Edward Seymour: The Reign Of Henry VII Of England

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He suffered with what we now know as tuberculosis, and was in great pain for the last 6 months of his life. It was in this time when he knew he was going to die, and who would rule after him. He had had a good relationship with his two older sisters, although disagreed with Mary over her Catholic beliefs. Edward had ruled as king with his uncle, Edward Seymour as his protector to rule on behalf of his nephew. However, Edward Seymour was removed from power by John Dudley, leader of the Privy Council and Duke of Northumberland. He was executed in 1552, replaced by John Dudley who took over the role of ruling the country on Edwards’s behalf. It was then when Edward drew up legal documents to disinherit his sisters from succeeding him. His two sisters had been restored before to the line of succession in the Third Succession Act of 1544 by his father Henry…show more content…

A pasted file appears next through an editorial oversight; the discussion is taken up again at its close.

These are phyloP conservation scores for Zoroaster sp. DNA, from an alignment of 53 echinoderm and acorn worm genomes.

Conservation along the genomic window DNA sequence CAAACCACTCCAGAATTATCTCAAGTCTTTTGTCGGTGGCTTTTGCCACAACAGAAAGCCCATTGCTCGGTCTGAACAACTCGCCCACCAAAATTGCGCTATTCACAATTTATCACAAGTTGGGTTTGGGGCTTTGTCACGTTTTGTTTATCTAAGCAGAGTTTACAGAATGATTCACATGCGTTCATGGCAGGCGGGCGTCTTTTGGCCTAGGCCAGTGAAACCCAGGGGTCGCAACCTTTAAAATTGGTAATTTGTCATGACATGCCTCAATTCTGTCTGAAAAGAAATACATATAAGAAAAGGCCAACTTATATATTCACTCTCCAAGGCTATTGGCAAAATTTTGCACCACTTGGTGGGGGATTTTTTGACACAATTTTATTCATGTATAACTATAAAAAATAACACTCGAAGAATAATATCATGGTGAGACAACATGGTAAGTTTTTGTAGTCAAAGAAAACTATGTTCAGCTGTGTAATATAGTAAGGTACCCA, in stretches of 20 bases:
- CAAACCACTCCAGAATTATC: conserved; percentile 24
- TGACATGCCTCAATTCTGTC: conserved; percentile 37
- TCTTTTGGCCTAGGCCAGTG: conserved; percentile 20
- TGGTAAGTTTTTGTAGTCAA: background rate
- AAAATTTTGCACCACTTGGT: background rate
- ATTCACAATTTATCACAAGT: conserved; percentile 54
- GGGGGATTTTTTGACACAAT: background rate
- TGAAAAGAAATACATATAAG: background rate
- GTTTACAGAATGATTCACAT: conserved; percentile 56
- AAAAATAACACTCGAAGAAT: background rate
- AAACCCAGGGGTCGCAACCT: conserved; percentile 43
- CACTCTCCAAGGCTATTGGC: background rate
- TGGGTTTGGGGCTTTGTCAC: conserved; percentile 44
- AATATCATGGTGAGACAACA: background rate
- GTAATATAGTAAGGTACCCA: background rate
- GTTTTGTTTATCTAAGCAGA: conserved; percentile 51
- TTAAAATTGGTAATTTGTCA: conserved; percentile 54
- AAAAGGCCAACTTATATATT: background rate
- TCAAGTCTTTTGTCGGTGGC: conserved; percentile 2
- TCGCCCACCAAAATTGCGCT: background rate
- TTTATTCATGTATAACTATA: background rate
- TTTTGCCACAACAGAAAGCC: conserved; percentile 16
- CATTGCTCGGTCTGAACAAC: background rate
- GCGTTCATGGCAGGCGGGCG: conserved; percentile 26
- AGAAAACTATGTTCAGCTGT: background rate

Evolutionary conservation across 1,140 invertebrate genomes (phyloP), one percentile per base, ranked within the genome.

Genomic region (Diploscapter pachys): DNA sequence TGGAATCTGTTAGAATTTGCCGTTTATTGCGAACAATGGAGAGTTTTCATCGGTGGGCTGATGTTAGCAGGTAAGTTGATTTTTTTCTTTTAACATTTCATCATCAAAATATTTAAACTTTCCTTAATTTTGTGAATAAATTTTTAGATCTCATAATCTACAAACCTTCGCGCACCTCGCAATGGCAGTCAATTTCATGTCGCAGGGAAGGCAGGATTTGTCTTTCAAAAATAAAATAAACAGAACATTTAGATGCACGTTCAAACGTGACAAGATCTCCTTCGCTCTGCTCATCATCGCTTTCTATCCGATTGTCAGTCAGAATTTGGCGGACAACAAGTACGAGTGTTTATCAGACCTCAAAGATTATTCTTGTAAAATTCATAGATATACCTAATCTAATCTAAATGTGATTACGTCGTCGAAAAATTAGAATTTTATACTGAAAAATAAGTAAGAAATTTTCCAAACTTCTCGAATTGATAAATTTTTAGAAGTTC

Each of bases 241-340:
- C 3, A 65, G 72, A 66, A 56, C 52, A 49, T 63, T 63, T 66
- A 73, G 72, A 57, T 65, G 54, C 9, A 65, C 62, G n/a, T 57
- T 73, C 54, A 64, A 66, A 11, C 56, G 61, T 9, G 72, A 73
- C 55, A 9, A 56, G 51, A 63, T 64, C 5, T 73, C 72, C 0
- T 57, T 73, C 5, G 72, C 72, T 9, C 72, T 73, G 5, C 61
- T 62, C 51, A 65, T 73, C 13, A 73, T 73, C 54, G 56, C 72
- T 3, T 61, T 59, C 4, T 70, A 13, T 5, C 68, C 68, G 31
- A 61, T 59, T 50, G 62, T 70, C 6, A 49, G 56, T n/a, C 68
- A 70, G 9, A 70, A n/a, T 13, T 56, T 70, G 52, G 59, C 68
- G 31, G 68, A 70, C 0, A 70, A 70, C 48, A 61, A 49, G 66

Instead, he named Lady Jane Grey, (first cousin once removed and also the daughter-in-law of John Dudley) to be his successor. Lady Jane Grey did have a qualifying connection to the throne, as she was the great -granddaughter of Henry VII through his younger daughter Mary. It is thought he did not name Elizabeth as his successor (she was protestant and his sister) because of both her and Mary being declared illegitimate, and may have been influenced by John Dudley. He wanted the country to remain Protestant due to his strong religious beliefs. This succession was indeed influence by religion, as it was due to his religion that he did not choose Mary as his heir. However, some manipulation may have gone on, as the Duke of Northumberland was keen to begin his own dynastic line. This shows that the dispute of Edward’s succession could be seen as a mixture between religion and manipulation. He would never have named Mary as his successor due to her strong Catholicism, but why he didn’t name Elizabeth is perhaps being persuaded and manipulated by John

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